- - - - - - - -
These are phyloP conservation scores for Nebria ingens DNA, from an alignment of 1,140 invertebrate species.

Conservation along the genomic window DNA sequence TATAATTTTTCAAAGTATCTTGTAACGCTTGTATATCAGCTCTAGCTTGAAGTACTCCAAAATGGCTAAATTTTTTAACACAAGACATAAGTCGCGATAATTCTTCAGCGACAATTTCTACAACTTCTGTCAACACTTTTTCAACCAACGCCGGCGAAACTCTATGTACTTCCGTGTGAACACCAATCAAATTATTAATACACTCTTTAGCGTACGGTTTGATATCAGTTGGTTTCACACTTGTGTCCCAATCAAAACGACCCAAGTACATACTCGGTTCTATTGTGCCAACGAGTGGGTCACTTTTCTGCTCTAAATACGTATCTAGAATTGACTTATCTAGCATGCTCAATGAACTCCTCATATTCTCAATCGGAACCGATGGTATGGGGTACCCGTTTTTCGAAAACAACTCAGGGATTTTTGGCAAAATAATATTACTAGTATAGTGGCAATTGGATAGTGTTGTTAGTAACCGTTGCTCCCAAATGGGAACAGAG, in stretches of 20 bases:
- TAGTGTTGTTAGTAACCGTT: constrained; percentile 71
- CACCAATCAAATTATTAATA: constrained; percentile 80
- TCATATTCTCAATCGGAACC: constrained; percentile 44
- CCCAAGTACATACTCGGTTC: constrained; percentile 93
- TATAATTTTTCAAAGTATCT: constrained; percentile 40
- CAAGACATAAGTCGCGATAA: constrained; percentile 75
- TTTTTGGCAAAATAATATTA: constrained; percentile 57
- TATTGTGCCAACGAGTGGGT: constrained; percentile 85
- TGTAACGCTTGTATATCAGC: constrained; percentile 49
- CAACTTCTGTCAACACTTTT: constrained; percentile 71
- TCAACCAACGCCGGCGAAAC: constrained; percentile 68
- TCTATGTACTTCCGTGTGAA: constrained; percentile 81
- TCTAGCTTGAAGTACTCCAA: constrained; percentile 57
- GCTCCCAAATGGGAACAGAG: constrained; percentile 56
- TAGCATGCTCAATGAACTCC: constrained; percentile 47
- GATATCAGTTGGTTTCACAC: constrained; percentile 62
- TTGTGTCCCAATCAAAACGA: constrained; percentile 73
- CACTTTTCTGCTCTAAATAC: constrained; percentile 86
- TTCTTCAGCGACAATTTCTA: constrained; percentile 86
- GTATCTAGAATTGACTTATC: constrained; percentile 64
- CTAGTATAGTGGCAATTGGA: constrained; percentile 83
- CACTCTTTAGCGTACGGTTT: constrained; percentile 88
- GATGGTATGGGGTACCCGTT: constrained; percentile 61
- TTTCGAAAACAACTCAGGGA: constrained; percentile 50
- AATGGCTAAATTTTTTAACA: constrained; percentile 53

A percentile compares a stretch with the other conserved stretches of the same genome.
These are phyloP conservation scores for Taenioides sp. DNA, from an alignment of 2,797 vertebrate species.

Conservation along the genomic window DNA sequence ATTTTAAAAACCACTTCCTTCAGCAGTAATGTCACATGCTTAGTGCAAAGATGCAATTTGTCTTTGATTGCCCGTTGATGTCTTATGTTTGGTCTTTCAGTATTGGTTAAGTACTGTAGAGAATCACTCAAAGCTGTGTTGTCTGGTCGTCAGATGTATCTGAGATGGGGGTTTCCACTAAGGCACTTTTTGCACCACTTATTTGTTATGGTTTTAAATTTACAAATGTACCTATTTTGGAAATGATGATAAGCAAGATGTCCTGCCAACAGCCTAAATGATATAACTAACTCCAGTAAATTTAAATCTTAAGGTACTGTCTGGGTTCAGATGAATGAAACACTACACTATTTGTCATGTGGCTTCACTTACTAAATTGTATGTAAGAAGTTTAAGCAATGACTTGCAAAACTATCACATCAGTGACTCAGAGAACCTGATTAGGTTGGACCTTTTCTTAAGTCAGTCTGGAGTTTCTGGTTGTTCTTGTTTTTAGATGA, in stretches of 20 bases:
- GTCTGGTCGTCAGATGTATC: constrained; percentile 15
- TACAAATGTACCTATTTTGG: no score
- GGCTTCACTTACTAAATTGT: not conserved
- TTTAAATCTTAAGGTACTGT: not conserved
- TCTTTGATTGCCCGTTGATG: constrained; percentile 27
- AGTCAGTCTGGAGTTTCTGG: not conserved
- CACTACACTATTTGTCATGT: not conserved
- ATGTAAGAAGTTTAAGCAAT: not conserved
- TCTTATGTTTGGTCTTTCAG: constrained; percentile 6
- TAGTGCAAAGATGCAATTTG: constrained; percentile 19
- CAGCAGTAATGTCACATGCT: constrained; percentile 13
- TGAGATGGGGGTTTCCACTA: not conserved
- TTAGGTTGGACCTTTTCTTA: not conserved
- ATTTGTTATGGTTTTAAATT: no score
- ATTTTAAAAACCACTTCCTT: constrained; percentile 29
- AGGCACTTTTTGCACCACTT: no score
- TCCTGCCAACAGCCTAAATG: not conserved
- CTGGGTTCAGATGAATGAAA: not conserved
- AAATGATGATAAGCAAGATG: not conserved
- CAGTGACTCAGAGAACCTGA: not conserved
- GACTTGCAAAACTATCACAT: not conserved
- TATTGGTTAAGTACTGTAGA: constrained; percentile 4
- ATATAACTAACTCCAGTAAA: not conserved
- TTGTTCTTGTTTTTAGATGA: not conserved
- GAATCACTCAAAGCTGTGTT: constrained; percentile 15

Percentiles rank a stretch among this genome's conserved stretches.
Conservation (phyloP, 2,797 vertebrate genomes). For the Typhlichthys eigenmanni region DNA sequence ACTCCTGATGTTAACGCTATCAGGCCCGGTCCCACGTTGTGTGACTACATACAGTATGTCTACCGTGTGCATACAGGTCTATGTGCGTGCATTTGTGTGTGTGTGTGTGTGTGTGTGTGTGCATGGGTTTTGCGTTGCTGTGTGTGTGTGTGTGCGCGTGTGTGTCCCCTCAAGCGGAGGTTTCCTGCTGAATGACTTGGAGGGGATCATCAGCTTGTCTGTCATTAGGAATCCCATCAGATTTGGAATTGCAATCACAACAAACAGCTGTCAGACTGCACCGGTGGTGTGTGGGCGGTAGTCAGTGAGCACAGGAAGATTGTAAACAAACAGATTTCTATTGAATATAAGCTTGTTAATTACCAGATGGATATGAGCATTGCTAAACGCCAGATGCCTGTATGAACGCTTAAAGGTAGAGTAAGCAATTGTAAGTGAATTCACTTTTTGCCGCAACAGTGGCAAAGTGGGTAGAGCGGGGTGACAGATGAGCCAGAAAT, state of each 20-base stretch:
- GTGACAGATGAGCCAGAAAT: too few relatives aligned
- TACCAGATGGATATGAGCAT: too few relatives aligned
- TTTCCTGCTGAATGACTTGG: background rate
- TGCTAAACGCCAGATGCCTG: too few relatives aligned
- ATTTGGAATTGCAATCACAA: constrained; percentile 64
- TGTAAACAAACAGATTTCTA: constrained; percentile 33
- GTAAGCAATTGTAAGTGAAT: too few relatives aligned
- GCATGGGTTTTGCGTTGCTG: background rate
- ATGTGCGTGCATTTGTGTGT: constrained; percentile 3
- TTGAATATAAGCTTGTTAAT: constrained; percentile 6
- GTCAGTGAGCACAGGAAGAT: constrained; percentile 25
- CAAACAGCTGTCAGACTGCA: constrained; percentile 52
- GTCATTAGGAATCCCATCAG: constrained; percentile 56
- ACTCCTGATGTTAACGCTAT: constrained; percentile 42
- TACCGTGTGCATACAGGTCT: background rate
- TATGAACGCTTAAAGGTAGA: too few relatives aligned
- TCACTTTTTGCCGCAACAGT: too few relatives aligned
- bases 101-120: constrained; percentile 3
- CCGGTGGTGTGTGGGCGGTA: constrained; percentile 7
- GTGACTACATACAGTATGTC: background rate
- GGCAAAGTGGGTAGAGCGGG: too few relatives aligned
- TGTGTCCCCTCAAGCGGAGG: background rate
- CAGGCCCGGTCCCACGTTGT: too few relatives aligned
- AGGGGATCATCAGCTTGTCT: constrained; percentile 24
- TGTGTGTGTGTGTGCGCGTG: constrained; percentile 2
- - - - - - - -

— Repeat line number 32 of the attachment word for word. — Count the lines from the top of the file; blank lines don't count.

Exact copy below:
- TACAAATGTACCTATTTTGG: no score